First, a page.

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Malawi Mouse Boys blaze new world music path

Few musicians have struggled more for their art than the Malawi Mouse Boys.

An octet of childhood friends, the Malawi Mouse Boys grew up together in the landlocked southern African nation of Malawi, one of the world’s poorest — ranking 170 of 187 countries on the Human Development Index. Electricity is nonexistent in most homes, as is indoor plumbing.

To earn money amid hardscrabble conditions, the Mouse Boys sold barbecued mice-on-sticks at a roadside stand. But they were so inspired to create music that they made their guitars, drums and other instruments from scraps of wood, metal and other random materials they salvaged as they waited for customers.

And they instinctually played and composed songs of praise in their native language, Chichewa.

It was there on a nondescript road through their village near the town of Balaka that Grammy Award-winning producer Ian Brennan encountered the self-styled musicians about four years ago.

Discovering this group “is just what you hope for when you make this type of journey,” said Mr. Brennan, who traveled to Malawi at the urging of his father-in-law, a longtime charity worker. “When we were there, we couldn’t find music. We couldn’t find any instruments. There’s such a scarcity there.

“After driving thousands of miles on two-lane roads, we almost gave up. Then we saw this fellow sitting by the side of a road with a guitar. When we asked him to play a song for us, he did and all these kids gathered around and joined in. It was incredible. It will stay with me forever,” the record producer said.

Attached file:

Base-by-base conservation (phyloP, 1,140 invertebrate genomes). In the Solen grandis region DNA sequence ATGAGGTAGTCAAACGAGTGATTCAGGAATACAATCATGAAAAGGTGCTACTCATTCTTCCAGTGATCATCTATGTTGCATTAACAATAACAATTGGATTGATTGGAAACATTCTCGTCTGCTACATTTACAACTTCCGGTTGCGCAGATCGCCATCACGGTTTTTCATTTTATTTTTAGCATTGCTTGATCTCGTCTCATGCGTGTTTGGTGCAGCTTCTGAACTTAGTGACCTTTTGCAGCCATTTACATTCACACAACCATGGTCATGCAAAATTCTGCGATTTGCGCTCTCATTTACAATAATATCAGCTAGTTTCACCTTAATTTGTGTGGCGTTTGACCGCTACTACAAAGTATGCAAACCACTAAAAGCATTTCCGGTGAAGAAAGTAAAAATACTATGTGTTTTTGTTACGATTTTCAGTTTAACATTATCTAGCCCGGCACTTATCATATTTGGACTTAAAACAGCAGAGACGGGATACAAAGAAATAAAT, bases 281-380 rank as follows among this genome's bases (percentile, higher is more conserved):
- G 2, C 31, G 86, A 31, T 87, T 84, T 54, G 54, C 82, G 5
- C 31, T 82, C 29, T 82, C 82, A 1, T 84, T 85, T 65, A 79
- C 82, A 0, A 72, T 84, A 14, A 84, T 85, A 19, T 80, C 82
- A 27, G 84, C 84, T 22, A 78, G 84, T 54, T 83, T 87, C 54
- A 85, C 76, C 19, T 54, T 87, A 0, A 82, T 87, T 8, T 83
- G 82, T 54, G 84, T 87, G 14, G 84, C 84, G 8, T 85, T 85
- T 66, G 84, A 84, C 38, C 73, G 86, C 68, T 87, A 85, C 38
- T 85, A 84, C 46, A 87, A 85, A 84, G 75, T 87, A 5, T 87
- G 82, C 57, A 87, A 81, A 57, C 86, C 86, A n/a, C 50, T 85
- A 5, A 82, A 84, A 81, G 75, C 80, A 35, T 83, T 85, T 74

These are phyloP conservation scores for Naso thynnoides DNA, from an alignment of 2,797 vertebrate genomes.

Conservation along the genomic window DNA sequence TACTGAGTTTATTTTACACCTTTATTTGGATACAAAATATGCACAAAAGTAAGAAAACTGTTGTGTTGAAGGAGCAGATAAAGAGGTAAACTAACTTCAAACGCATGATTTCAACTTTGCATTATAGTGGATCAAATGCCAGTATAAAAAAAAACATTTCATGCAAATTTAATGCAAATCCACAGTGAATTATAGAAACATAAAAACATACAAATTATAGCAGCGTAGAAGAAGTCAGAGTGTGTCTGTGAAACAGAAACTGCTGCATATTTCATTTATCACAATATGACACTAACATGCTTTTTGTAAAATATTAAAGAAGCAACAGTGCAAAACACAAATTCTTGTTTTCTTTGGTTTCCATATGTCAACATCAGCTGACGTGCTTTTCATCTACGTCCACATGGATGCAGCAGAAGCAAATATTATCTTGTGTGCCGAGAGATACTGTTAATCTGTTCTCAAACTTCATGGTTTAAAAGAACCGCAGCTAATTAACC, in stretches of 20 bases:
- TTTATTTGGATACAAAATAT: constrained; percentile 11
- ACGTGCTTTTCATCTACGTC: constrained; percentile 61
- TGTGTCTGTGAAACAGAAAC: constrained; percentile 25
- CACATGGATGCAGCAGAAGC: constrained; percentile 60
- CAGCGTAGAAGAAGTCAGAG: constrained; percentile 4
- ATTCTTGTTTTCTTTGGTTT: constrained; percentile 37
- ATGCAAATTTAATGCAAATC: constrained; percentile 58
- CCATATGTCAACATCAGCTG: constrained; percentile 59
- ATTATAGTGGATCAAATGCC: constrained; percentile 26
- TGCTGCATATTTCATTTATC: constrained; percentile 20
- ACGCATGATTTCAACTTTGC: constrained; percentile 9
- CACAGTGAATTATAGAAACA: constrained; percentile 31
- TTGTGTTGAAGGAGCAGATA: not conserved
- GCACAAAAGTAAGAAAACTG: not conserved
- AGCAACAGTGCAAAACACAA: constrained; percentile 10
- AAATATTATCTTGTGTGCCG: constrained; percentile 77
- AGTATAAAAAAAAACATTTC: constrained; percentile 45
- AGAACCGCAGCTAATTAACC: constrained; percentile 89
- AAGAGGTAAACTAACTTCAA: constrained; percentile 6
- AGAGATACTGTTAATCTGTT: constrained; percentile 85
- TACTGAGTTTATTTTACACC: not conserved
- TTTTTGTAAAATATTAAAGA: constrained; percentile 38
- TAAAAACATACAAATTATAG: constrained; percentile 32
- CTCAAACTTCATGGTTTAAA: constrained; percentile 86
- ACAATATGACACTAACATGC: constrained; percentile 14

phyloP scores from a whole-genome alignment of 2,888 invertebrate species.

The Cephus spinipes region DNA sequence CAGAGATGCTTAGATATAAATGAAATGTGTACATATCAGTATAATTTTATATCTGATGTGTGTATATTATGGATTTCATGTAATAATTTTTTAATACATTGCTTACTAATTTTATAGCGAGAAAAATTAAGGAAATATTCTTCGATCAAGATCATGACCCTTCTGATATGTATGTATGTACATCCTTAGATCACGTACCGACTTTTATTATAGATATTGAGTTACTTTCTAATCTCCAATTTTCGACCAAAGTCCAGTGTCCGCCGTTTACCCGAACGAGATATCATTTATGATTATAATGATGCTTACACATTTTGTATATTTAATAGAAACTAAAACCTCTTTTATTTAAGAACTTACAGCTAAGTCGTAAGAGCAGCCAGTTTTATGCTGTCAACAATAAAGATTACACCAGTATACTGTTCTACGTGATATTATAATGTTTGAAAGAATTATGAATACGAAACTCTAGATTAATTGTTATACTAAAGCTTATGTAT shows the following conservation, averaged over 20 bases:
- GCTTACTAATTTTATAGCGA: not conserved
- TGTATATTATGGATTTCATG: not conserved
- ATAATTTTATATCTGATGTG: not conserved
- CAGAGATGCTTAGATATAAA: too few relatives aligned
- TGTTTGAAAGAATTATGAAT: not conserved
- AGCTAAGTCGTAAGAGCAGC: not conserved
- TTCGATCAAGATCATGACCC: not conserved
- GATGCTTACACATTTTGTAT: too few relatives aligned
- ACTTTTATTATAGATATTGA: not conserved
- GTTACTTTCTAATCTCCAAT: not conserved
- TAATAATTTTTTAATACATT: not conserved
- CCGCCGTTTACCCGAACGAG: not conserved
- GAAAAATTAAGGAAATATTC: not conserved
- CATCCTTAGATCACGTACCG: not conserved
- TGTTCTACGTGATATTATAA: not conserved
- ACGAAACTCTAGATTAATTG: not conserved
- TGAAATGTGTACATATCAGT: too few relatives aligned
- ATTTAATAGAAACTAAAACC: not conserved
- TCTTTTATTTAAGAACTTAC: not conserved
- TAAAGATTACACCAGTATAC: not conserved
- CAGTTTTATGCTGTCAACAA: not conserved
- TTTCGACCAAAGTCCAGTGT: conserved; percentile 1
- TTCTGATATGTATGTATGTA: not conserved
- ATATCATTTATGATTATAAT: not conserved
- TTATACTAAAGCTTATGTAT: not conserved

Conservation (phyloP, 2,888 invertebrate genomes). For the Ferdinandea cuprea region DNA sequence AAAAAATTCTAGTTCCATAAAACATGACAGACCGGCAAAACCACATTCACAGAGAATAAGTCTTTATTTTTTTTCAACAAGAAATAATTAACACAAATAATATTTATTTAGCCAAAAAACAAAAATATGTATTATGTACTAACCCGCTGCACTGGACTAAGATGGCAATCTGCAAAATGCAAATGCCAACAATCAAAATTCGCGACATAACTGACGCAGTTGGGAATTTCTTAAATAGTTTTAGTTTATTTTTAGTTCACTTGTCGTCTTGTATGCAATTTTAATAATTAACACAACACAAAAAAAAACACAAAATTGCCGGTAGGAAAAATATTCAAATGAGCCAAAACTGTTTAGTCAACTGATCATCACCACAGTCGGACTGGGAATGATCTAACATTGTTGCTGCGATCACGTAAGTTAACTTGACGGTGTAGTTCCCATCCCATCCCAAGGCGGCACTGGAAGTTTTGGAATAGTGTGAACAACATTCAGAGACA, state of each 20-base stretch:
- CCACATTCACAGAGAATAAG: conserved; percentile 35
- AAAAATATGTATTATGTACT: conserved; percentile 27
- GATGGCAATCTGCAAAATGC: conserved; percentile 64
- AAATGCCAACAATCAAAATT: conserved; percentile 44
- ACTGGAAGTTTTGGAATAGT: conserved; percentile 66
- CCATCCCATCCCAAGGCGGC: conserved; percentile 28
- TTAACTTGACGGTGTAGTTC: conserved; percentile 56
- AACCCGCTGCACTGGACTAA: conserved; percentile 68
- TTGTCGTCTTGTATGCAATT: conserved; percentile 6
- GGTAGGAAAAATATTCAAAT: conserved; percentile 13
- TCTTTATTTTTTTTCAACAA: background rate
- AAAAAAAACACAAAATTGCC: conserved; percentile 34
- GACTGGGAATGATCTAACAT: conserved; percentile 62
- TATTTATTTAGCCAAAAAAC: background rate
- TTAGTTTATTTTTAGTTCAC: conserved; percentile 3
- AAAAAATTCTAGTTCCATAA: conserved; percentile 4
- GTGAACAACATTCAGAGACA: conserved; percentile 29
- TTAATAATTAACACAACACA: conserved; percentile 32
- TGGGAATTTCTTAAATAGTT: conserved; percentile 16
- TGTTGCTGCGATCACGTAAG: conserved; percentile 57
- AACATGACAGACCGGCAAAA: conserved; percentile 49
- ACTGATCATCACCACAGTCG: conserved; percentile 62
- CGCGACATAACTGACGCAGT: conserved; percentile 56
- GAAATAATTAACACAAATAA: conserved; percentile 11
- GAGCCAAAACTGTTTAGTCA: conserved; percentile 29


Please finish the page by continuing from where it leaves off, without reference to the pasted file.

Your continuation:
Mr. Brennan took a portable studio to the Boys’ homeland and recorded their original songs. The result was the group’s 14-track 2012 debut album, “He Is #1,” which went to No. 75 on the chart — the only world music entry on the chart.

The album fired up a fiercely loyal fan base for the band, which just released its second album, “Dirt Is Good.” The response has been so positive that Mr. Brennan brought the band to the U.S. earlier this month for a short tour that included sold-out shows in Los Angeles, San Francisco and New York.

After a long journey, the eight band members clustered by a window in their Los Angeles hotel, fascinated by the sight of hundreds of cars in a line on the highway. They had never before seen so many vehicles in one place.

One of the musicians, Joseph, broke away from the spectacle to speak by phone about the excitement he and his band mates felt.

“We have wanted to play in the United States since we were 12, and we thank God and we thank [Mr. Brennan] for bringing us here. We can’t believe we are here, and even our parents can’t believe we are here,” Joseph said. “Our music is not a joke and it is not just something for us to do. We have always played music. Sometimes we thank God for giving us this music that comes from within us.”

“California is a big area and many people who are going to see us are rich. They are going to hear our music and know that we found it as a gift from God,” he said.

Indeed, the Malawi Mouse Boys’ music — generally characterized as world music — is up-tempo, punctuated with whistling and rudimentary percussion. Recorded with either Chichewa or English lyrics, most songs sound upbeat, but their titles — “Your Deeds,” “Blood of Jesus,” “Though You Are Laughing, I Am Telling the Truth” — suggest the music is deeply thoughtful.

“People talk about good music and bad music. For me, even though all music is meaningful to someone, the ‘dividing line’ is truth music that is truly genuine and can generate emotion,” Mr. Brennan said. “The Malawi Mouse Boys grew up as almost brothers. Their bond is similar to that of the Jackson 5 or the Carter Family. That is what makes their music so genuine, so truthful.”

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